Renewable Energy Institute released the English excerpt of "Bottlenecks and Risks of CCS Thermal Power Policy in Japan," originally published in Japanese on 14 April 2022.
With efforts towards achieving a decarbonized society becoming ever more pressing globally, the goal of 90% electricity generation from renewables is widely considered to be the benchmark by 2050. In contrast, the Government of Japan is focusing on developing 'zero-emission thermal power' and will continue to use fossil fuel power generation until at least 2050. At the heart of this is thermal power generation equipped with Carbon Capture and Storage (CCS).
This report points out five bottlenecks of relying on CCS, including incomplete CO2 capture, high costs, and limited geographical conditions for CO2 storage in Japan, and introduces how CCS is treated compared to renewables in the global decarbonization strategy, including the latest IPCC report released in April 2022.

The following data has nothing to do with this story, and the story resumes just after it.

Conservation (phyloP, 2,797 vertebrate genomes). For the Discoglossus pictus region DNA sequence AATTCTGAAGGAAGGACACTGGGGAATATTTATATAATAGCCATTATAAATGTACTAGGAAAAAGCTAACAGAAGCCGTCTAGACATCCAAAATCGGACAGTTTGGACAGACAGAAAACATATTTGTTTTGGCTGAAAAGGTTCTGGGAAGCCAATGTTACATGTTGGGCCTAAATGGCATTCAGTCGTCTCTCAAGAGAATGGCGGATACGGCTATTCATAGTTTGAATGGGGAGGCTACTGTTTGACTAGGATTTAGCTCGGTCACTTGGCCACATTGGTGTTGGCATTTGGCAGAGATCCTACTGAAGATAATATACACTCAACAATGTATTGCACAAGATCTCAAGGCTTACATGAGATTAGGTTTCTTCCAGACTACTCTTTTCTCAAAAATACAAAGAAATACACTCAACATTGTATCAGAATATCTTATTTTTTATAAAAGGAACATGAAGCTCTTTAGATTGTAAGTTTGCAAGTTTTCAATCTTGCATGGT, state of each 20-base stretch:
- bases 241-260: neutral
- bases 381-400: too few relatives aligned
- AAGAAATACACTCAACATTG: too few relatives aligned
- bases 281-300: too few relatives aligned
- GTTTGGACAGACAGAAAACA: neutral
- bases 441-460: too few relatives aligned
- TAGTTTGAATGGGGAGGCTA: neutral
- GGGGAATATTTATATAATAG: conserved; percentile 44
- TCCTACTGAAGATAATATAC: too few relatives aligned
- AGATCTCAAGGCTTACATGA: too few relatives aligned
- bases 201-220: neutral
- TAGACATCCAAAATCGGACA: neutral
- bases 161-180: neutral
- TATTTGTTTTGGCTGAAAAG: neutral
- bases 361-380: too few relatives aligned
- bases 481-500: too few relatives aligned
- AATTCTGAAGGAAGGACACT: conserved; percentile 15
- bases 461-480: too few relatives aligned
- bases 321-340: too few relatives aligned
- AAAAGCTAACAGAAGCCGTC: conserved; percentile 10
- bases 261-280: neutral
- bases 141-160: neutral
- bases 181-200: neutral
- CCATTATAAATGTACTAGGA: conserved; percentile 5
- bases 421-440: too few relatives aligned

It is our hope that this report will contribute to constructive discussions on the decarbonization of Japan's electricity supply, as the Government of Japan is on track to submit a bill to promote the development of CCS in the current parliamentary session, with the goal of making CCS a reality by 2030.
Bottlenecks and Risks of CCS Thermal Power Policy in Japan
<Table of Contents*>
Chapter 1: Japan's Energy Strategy Overly Dependent on Carbon Capture Storage
Chapter 2: The Five Bottlenecks of CCS Thermal Power Policy
Bottleneck 3: There Are No Geographical Conditions Suitable for CCS in Japan
Bottleneck 5: Risks Posed by the Overseas Export of CO2
Final Chapter: Japan's Decarbonization Strategy – The Way Forward